Graphene–metals interfaces are investigated in many subject areas both applicative and speculative. The interest mainly
stems from the possibility for CVD synthesis of large area graphene on metals. In this case the metal acts as a catalyst for
complete dehydrogenetaion of hydrocarbon precursors that leaves carbon behind at the surface. Such bilayer are also
very appealing for surface plasmon resonance devices, since graphene acts both as a protective layer and biorecognition
element. Several pairs of graphene–metal interfaces have been studied in terms of SPR performance and physicalchemical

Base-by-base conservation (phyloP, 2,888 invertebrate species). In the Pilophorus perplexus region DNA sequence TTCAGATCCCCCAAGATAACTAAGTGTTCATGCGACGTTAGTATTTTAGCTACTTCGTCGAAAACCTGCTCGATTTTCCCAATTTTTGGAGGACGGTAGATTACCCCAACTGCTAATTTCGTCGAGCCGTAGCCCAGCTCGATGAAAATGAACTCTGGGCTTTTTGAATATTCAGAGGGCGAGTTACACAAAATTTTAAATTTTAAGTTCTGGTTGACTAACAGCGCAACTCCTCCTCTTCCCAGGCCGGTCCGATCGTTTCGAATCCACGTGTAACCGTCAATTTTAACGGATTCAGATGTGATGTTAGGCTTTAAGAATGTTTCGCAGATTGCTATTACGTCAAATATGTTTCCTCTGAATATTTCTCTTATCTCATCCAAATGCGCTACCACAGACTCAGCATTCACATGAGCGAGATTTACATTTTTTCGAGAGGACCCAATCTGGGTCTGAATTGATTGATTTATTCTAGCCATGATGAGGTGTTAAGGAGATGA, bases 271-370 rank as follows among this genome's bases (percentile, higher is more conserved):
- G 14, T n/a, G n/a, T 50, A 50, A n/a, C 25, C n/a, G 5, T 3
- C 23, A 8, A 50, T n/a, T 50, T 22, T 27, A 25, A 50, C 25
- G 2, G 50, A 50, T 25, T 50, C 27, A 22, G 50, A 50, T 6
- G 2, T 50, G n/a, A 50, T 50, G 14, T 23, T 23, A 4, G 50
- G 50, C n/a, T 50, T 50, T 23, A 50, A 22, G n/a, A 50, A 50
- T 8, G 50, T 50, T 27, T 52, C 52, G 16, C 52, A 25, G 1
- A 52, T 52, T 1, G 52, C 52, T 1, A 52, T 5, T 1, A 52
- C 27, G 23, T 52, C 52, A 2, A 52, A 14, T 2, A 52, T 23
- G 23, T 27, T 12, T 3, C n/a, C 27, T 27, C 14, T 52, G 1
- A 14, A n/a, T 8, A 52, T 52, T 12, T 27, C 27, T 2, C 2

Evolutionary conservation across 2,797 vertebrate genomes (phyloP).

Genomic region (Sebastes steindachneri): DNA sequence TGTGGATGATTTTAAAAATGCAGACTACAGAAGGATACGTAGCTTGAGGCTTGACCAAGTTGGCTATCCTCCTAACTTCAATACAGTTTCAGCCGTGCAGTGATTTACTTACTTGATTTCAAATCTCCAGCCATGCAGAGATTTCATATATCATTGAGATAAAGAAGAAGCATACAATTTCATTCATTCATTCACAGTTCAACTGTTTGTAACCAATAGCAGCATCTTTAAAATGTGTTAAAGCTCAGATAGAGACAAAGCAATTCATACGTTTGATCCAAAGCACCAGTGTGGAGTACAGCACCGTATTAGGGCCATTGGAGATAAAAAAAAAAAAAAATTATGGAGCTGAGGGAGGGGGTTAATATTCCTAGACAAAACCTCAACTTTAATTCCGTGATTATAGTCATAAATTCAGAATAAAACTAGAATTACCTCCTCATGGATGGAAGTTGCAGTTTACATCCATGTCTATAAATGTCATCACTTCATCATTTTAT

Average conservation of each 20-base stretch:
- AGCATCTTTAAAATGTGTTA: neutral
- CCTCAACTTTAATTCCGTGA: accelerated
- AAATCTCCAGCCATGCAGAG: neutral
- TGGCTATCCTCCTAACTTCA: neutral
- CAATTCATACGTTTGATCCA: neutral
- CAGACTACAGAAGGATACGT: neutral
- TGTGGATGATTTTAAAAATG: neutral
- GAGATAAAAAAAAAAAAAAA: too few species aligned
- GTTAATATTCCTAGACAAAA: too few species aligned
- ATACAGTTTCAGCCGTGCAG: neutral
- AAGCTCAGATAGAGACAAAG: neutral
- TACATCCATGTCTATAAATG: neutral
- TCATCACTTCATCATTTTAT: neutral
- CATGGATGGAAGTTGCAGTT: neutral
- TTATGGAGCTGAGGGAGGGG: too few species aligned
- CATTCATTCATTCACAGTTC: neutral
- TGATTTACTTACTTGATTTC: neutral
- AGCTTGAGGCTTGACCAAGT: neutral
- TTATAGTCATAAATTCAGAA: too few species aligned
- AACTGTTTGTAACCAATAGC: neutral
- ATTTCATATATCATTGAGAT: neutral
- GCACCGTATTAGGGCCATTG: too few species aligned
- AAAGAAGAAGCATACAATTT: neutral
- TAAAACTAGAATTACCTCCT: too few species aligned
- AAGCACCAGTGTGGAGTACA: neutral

properties at the interface. With regard to this last aspect, NEXAFS spectroscopy is a powerful method to study
single-, double-, and few- layers graphene and to illustrate any evolution of the electronic states.
Paola Zuppella, Francesca Gerlin, Davide Bacco, Alain J. Corso, Enrico Tessarolo, Marco Nardello, Simone Silvestrini, Michele Maggini, and Maria G. Pelizzo, "Graphene-metal interfaces for biosensors devices," Proc. SPIE 9558, Nanostructured Thin Films VIII, 95580I (Presented at SPIE Nanoscience + Engineering: August 13, 2015; Published: 20 August 2015); https://doi.org/10.1117/12.2190656.
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